The city's GIS computer mapping program – which electronically stores and uses geographical information – has incorporated new aerial photos to allow researchers a clearer and much more distinct computer view of Jacksonville.
The quality difference between older and new Geographical Information System photos boils down to simple math: The previous photo lookup range was one meter, or 39.37 inches. The new photo range is one foot, which equals 12 inches.
“One-meter clarity is kind of blurry when you zoom in – kind of like looking at a 'Bing' or 'Google' map and not being able to see around that much,” explained Jordan Yutzy, GIS Coordinator. “The new photo's one-foot clarity can specifically view details of a house or piece of property and the addresses attached to it.”
The newly-acquired aerial photos include 50 miles of city, plus all of Jacksonville's extraterritorial jurisdiction, plus all the area around Lake Jacksonville.
The level of improved clarity helps researchers stay informed on many different levels, the GIS coordinator said.
The old map with the different clarity range can even be compared to the new map to demonstrate the differences between the previous photos from 2009 and the new photos taken roughly a year or so ago.
Options to fixing the clarity problem included paying between $12,000 and $14,000 for brand new city aerial photos.
But there was a more affordable option in the eyes of city officials – a pre-existing, more recent aerial photo that would cost only $2,000, explained Mo Raissi, Jacksonville's city manager.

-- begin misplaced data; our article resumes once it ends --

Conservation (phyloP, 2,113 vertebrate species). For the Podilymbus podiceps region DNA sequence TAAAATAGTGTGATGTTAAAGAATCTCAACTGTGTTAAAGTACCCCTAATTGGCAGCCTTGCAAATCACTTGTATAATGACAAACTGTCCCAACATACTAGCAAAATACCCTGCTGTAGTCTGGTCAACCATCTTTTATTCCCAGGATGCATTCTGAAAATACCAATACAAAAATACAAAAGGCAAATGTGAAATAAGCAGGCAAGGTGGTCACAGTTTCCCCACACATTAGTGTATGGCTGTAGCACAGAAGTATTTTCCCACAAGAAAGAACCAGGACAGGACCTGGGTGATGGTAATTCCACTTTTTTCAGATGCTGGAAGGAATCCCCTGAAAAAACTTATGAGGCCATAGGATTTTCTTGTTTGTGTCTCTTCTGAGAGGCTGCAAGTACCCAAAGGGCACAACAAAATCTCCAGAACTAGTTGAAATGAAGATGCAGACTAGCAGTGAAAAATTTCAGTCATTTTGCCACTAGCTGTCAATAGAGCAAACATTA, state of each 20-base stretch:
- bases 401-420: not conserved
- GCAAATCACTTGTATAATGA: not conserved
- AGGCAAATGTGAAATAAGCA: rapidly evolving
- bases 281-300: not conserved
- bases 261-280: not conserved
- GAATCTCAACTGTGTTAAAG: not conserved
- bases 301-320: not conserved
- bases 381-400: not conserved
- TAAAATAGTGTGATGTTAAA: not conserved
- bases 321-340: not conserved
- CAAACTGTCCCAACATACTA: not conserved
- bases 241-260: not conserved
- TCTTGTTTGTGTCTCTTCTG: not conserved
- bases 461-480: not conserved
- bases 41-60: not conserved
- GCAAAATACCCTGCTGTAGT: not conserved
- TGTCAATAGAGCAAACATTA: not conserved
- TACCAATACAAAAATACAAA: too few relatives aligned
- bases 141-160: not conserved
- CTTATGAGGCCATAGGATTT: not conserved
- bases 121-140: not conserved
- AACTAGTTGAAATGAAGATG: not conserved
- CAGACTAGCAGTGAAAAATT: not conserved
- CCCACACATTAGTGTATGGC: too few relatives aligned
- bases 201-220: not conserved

Raissi said he believes the quality of photo to be the same, but at a much cheaper price.
“We've been looking for the right photos for the past year and a half,” Yutzy said.
“It's basically been a cost issue. Usually the state takes its own photos every two to three years but it's at one-meter clarity, so you can't zoom in with them the way we want to.”
The new photos get in close. Distinct details on cars, parking lots or even back yards can be spotted, officials said.
Yutzy said the system helps code enforcement with important tasks such as construction and monitoring water use.
The Jacksonville's city website explains that the city is in the process of digitizing all its maps and other information – including waterlines, street, properties and historical markers.
The benefits of this include the ability to assign 911 addresses in city limits and create informational maps for all the city's departments.
It also helps assign addresses and change addresses within city limits, according to the website.
Ultimately, the efforts of GIS are designed to assist simple location and inventory efforts as well as greatly improve decision making. All of which leads to MUCH more accurate public information, Jacksonville officials said.
In about another two years, as the topography changes, the city will probably start looking for an even newer photo.
“It's really cheaper to do it this way,” Yutzy said.